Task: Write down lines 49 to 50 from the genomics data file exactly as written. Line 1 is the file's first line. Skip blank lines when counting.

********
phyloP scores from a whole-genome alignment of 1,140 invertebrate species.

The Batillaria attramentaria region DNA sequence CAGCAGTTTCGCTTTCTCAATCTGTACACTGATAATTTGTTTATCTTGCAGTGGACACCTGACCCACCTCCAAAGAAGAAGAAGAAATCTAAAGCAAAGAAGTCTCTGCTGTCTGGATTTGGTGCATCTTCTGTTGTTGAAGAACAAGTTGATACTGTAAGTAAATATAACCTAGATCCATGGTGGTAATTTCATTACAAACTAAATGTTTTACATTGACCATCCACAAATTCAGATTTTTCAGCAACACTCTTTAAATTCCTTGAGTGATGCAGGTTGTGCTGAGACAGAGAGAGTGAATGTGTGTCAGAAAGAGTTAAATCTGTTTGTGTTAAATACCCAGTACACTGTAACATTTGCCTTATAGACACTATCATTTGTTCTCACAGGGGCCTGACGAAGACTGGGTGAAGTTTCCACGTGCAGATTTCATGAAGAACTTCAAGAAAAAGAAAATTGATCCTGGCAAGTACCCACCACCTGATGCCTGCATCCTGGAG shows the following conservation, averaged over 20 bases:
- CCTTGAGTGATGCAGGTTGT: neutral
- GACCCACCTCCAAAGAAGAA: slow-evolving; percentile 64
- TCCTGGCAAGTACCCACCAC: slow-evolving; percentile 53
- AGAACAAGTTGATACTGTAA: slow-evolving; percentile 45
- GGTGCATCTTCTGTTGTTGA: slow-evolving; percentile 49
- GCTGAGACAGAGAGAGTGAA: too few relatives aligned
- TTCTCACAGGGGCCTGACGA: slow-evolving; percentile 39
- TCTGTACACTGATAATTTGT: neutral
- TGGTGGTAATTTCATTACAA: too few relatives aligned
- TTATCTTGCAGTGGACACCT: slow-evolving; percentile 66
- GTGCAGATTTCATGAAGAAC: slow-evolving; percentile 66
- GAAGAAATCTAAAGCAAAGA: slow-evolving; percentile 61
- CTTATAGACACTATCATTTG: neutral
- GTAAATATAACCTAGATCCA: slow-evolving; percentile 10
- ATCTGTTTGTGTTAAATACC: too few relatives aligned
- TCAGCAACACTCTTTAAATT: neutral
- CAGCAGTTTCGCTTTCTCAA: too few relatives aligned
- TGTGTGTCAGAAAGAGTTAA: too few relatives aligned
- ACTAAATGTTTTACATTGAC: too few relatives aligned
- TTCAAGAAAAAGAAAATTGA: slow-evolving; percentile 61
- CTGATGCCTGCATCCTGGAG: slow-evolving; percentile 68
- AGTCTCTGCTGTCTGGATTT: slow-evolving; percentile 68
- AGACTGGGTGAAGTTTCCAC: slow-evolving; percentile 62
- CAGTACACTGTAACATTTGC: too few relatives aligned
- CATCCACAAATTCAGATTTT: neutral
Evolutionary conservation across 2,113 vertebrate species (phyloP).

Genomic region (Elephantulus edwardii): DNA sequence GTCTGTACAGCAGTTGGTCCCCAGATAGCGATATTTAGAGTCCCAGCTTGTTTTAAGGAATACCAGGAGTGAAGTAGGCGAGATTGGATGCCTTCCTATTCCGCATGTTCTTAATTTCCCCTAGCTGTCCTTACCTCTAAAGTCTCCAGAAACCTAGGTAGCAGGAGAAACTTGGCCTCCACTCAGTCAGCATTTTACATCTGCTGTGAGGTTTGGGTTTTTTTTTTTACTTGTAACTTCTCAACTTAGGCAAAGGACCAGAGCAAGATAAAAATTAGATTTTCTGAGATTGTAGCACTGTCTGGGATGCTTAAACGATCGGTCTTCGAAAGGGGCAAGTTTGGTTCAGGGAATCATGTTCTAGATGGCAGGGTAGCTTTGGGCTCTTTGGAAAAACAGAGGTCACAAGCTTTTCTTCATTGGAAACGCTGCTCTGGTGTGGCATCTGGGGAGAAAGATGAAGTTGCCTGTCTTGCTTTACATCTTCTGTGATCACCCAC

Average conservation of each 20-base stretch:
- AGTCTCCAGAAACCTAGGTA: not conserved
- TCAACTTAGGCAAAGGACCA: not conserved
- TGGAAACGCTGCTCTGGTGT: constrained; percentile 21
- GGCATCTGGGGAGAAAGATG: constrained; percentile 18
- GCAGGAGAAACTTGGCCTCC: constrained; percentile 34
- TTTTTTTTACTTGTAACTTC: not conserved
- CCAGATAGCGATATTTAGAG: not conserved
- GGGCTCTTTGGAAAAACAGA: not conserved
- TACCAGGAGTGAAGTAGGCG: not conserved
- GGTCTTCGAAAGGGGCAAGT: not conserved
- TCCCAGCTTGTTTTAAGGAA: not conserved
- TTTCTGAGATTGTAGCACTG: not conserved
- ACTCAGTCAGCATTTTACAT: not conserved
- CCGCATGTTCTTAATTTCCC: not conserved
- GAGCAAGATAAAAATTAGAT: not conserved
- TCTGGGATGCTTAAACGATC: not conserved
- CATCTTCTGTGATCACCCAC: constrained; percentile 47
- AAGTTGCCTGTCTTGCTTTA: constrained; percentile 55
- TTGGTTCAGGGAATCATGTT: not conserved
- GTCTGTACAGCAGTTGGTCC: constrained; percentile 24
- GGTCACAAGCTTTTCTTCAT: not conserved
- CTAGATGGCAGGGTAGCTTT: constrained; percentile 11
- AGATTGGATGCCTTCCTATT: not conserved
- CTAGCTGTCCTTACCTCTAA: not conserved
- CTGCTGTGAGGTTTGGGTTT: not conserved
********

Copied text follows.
- TTGGTTCAGGGAATCATGTT: not conserved
- GTCTGTACAGCAGTTGGTCC: constrained; percentile 24